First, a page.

Fury at projected ‘affordable’ cost of new homes at O’Devaney Gardens

by Rachel Darcy

People looking to live in O’Devaney Gardens following its redevelopment will need to earn at least €70,000 per annum to live in subsidised affordable housing in the development, it was revealed this week.

The publicly owned land is to be developed by a preferred bidder, Bartra Capital, which was selected from a pool of six bidders. They will now develop 824 homes on the 14-acre site near Stoneybatter.

Under the plans, 411 houses will be private, 165 would be affordable, and 248 would be social housing, according to a council report from DCC’s deputy chief executive, Brendan Kenny.

The affordable housing on the O’Devaney Gardens land would be available under an ‘affordable purchase’ scheme.

In the council report, it states that a three-bed apartment will range from €360k to €420k under the affordable purchase price, with a two-bed costing between €303k and €354k.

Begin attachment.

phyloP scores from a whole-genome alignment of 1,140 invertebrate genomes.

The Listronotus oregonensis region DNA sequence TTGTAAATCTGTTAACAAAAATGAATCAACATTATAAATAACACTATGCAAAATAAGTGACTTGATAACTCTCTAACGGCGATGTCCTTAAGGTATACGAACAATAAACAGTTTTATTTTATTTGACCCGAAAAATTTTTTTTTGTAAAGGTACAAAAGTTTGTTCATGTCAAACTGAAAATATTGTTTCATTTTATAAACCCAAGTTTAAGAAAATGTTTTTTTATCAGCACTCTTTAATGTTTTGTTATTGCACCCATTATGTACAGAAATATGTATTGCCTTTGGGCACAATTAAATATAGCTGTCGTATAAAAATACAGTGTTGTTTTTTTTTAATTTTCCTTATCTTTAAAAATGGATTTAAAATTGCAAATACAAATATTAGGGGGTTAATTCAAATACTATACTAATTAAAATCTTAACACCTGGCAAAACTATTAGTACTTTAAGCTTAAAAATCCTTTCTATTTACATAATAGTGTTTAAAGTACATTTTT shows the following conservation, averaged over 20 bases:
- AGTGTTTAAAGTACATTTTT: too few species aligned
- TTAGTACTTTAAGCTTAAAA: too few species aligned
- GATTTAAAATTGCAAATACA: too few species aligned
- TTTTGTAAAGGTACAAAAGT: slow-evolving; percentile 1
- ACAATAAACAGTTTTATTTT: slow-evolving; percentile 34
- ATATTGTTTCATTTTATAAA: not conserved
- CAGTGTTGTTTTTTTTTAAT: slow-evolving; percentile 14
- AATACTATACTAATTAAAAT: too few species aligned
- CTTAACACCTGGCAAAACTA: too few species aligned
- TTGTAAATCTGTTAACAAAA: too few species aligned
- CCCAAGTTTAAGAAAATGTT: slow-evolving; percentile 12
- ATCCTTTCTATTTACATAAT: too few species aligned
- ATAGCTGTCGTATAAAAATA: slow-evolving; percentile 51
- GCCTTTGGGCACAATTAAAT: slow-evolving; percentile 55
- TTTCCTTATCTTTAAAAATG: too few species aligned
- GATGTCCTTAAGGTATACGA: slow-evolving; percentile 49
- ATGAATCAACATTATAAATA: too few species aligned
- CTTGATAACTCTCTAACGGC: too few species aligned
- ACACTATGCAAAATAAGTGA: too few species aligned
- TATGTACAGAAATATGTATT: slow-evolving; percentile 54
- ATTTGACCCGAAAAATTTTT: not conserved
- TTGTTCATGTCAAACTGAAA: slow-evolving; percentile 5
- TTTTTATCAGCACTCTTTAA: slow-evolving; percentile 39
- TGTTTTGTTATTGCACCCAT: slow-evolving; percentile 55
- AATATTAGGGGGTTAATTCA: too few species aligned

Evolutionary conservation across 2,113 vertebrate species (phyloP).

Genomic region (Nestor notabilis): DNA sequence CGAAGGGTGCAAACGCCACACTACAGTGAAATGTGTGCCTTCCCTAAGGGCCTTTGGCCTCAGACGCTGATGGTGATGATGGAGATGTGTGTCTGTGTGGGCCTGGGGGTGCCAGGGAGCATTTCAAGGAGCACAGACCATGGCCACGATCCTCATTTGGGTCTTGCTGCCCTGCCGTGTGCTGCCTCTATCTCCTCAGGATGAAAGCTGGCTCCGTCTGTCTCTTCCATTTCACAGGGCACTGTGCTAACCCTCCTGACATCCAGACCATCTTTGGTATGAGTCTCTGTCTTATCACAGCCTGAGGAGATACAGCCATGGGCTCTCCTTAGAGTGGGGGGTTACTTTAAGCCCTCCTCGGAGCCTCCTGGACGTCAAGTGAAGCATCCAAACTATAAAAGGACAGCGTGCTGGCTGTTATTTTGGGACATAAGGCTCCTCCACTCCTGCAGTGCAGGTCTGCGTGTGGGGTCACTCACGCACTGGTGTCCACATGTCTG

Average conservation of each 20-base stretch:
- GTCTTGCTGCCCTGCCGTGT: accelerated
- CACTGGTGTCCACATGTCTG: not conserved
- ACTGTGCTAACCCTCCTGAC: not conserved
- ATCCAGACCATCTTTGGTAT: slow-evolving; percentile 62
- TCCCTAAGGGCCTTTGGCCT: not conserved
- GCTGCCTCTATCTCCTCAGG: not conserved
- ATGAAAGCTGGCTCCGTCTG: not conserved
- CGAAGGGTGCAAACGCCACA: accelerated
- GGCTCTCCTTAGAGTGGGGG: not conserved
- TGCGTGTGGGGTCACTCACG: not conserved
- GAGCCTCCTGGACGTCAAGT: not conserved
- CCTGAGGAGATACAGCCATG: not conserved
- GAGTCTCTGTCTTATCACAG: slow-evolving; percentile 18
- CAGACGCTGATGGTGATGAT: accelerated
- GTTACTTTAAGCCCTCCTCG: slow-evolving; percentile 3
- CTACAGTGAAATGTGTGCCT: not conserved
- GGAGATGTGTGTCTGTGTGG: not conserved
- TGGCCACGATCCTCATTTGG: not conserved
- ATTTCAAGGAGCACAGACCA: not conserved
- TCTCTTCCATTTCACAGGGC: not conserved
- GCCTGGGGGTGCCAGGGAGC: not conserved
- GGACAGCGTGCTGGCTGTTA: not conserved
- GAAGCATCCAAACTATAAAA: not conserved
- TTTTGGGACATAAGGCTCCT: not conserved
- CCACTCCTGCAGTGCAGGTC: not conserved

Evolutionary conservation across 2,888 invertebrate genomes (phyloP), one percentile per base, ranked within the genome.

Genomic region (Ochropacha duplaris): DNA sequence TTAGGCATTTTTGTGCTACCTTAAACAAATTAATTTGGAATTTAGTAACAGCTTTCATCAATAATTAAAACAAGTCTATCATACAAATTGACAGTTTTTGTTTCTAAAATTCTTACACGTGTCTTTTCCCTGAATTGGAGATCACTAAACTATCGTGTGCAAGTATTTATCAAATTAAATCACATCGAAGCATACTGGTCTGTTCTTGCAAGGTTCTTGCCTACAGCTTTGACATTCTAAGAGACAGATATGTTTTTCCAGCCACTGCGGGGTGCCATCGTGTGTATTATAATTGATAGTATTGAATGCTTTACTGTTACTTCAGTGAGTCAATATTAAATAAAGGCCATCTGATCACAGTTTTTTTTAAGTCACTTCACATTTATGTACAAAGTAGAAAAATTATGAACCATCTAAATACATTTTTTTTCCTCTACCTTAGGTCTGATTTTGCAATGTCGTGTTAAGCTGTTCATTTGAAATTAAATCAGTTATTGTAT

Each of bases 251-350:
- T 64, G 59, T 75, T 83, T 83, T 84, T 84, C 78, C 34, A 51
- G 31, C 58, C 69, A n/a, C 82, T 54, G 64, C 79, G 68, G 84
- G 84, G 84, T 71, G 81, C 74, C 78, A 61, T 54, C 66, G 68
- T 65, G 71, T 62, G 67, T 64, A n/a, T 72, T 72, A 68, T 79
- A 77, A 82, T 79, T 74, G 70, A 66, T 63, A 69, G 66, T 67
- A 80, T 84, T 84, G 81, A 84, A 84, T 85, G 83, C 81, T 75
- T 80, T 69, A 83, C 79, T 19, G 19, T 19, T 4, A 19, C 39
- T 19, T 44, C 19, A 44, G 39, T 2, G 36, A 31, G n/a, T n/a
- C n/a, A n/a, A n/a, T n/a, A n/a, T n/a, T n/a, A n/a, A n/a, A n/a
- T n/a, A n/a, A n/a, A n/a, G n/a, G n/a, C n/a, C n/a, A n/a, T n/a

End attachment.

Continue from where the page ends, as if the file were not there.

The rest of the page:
A one-bed apartment will cost between €237k and €276k. A two-bed house will be priced between €270k and €315k, and a three-bed home will cost €300k to €350k.

There has been widespread fury over the cost of homes in the ‘affordable’ development, with a former resident of O’Devaney Gardens saying that she would “struggle desperately” to afford to live where she was brought up.

On Twitter, Sarahjane McCreery said: “As an ex-resident of the flats, I am saddened by [the cost].

“I have worked through six years of college to get where I am, and even if my partner and I combine salaries, we would struggle desperately to ‘afford’ a mortgage in a place I was born and raised.”

Sinn Fein Housing spokesperson on Dublin City Council, Daithi Doolan, has said there are “huge problems” with the proposed deal.

Cllr Doolan said: “The price range of the promised affordable homes are out of reach of the vast majority of households eligible for the council affordable housing scheme.

“The community in O’Devaney Gardens deserve a deal that meets their needs. Government must ensure that genuinely affordable housing and an adequate community dividend is included in their proposals for the site.

“We can not have development at any cost, especially if the local community are fitting the bill for a development from which they will gain little.”

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